This problem is very obvious with the OffsetArrays packages, one of the promises that AbstractArrays expects is that elements are accessed by indexes and that bounds will be checked. However, you can use the @inbounds macro as a "promise" to the compiler that you were not going to access indexes outside bounds in order to speed things up. This creates two conflicting promises (OffsetArrays promises one thing, and @inbounds another) and things go bad as mentioned in the blog.

As a side note, OffsetArrays is a very peculiar package for a niche group of users who don't like the default array indexing. We would never advise to deploy OffsetArrays into production. In general we advise to carefully review every package and dependency you introduce into your production environment.

To continue, the Julia authors didn't consider that @inbounds could be used to screw things up. A way to solve it what is done on the CUDA package with a warning, e.g.

julia> using CUDA
julia> x = rand(10);
julia> cux = CuVector(x);
julia> cux[1]
┌ Warning: Performing scalar indexing on task Task (runnable) @0x000000000b123080.
│ Invocation of getindex resulted in scalar indexing of a GPU array.
│ This is typically caused by calling an iterating implementation of a method.
│ Such implementations *do not* execute on the GPU, but very slowly on the CPU,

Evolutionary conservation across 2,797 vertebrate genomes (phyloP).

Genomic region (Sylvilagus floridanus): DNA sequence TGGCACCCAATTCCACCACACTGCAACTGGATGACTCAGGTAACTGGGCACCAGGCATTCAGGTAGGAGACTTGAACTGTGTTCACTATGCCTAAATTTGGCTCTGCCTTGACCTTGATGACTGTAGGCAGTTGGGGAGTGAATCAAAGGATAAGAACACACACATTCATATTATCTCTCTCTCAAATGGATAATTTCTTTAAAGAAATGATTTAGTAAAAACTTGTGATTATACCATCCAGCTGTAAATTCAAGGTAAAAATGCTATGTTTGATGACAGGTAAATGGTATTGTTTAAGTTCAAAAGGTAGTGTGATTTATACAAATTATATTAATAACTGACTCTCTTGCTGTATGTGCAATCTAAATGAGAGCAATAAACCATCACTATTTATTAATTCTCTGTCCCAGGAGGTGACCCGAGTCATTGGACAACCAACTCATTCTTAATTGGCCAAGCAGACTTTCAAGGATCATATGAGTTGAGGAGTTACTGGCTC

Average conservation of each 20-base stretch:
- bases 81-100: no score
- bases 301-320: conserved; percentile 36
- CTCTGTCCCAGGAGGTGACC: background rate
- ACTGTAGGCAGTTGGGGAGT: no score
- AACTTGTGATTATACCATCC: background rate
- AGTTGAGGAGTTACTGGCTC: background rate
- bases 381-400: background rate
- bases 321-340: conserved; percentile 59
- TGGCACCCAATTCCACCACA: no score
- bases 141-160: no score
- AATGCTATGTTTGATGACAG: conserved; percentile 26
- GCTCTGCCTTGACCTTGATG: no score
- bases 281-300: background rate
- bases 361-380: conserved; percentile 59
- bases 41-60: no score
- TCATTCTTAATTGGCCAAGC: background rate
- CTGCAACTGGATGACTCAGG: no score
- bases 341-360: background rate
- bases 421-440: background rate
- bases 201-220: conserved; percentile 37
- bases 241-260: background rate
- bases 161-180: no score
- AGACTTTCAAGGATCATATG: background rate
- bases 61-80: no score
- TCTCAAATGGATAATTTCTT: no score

│ and therefore are only permitted from the REPL for prototyping purposes.
│ If you did intend to index this array, annotate the caller with @allowscalar.
└ @ GPUArrays C:\Users\jvieyras\.julia\packages\GPUArrays\Zecv7\src\host\indexing.jl:56

The problem with the @inbounds macro is not a Julia specific thing, in Cython that is an option that the developer can disable to speed things up and in C … it is not even there, you can always index and array out of bounds. The fact that in Julia you can easily disable bounds is not unique to Julia … Half of the complaint was that the official documentation had this one wrong @inbounds example.

The alternative to not having abstract interfaces is testing more and better. Invenia has a good blog post on interface testing. Their proposal is to define interface packages together with explicit interface test suites. We think this test driven approach is a good direction until we can enforce abstract interfaces explicitly.

We personally like the Julia community because EVERY day they run all the unit tests of ALL upstream registered packages. If there is a regression they often fix that either on a Julia release or with the package developer or both. Let me reiterate that they do this EVERY day. We typically don't do that level of rigorous testing inside the companies we worked for. If "correctness" is a issue for something, it is a matter of better testing and we can learn from the Julia community.

The focus on the Julia community has been on speed and composability, whereas now they are starting to focus on growth pains, in this case correctness is worrisome, but it is definitely something that can be addressed. On the other hand Python now has the opposite problem, most of PyData presentations are on Python scalability and ways to speed it up. Adding speed "after the fact" is more difficult than fixing incorrect results. Moving forward, we still believe the language foundations are a strength.

Thanks to Mosè Giordano, Dheepak Krishnamurthy, Martijn Bennebroek and Rik Huijzer for proof-reading and providing insightful comments.